Whether you are a junior graduate student or an established faculty, there is always something that you can learn. Whether you want to write your very first pre-doctoral fellowship grant or learn how to tweet about your center’s accomplishments, there is always someone that you can count on as your guide. That was the first point that stood up to me when I arrived at the 2017 Scientific Sessions. As the days went by, I started to appreciate the sacred bond that we AHA17 attendees all share: We are all mentees. Despite this mentality, young mentees point of views are often ignored. The ignorance is often derived by cultural differences, generation gaps and unbalanced expectation levels which may exist in the environment that the mentee is growing. To tackle this issue, having core values that helps flourishing the mentor/mentee relationship seems to be crucial. Therefore, as a young mentee and based on what I learned throughout the sessions in the meeting, I propose the following fundamental points to be considered as an infrastructure for establishing a successful mentor/mentee relationship:
- Find a synergy between your past experiences and the training opportunities in the new environment.
- Clarify your expectations from your mentor/mentee.
- Have short-term and long-term plans.
- Have self-assessments of your success in accomplishing your goals
- Either as the boss or the student, do not expect wins from the other party. Loosing is learning.
- Do not hide. Do not be an investigator who is just a name on papers and do not be a student who no one knows.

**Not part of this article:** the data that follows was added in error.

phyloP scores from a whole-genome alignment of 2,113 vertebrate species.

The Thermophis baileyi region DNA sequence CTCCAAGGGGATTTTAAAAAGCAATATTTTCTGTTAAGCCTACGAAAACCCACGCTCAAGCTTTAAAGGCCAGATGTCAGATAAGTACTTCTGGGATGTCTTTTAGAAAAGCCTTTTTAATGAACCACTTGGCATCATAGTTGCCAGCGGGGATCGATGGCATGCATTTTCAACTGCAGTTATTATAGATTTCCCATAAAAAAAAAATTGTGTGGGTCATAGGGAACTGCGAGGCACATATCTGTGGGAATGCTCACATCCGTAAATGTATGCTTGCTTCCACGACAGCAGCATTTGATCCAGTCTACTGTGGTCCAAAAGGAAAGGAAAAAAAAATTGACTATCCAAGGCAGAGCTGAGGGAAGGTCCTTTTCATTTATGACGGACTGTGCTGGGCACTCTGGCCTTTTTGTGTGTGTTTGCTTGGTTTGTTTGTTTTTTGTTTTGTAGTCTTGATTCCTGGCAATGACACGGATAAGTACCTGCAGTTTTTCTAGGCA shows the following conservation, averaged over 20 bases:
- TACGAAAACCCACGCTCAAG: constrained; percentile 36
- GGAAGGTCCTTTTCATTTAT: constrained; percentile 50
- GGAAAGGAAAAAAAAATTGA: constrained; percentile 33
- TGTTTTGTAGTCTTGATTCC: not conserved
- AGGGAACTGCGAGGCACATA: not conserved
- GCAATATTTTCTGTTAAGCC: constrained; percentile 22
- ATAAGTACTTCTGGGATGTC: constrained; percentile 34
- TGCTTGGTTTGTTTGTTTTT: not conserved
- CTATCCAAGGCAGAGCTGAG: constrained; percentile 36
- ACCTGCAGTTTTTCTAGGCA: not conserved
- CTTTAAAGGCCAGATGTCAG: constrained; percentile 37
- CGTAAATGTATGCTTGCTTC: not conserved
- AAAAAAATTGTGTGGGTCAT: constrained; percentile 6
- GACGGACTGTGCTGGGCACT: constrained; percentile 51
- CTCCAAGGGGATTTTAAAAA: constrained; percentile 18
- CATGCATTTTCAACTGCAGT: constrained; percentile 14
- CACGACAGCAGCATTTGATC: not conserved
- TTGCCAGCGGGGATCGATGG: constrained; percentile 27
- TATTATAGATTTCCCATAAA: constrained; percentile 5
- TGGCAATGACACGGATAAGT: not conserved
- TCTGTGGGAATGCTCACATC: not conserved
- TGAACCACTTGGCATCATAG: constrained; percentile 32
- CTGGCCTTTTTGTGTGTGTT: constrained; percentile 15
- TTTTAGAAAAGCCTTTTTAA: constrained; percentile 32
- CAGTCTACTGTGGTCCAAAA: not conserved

Having such major core values helps the establishment of relationships that will last for a long time and help both sides to move forward. As Phil Collins beautifully said years ago, “In learning you will teach and in teaching you will learn.” So, no matter which stage you are at, respecting the aforementioned points can help to be both a better learner and a better teacher at the same time.
Shayan is a caffeine dependent PhD Candidate at the Saha Cardiovascular Research Center, University of Kentucky. His research area is focused on vascular biology and lipid metabolism. He tweets @MoradiShayan, blogs at shayanmoradi.com and he is the Winner of World’s Best Husband Award (Category: nagging).
Shayan is a caffeine-dependent Ph.D. Candidate at the Saha Cardiovascular Research Center, University of Kentucky. His research area is focused on inflammation, aortic aneurysms and atherosclerosis. He tweets @MoradiShayan, blogs at shayanmoradi.com and always gives his 100% to science, unless he is donating blood.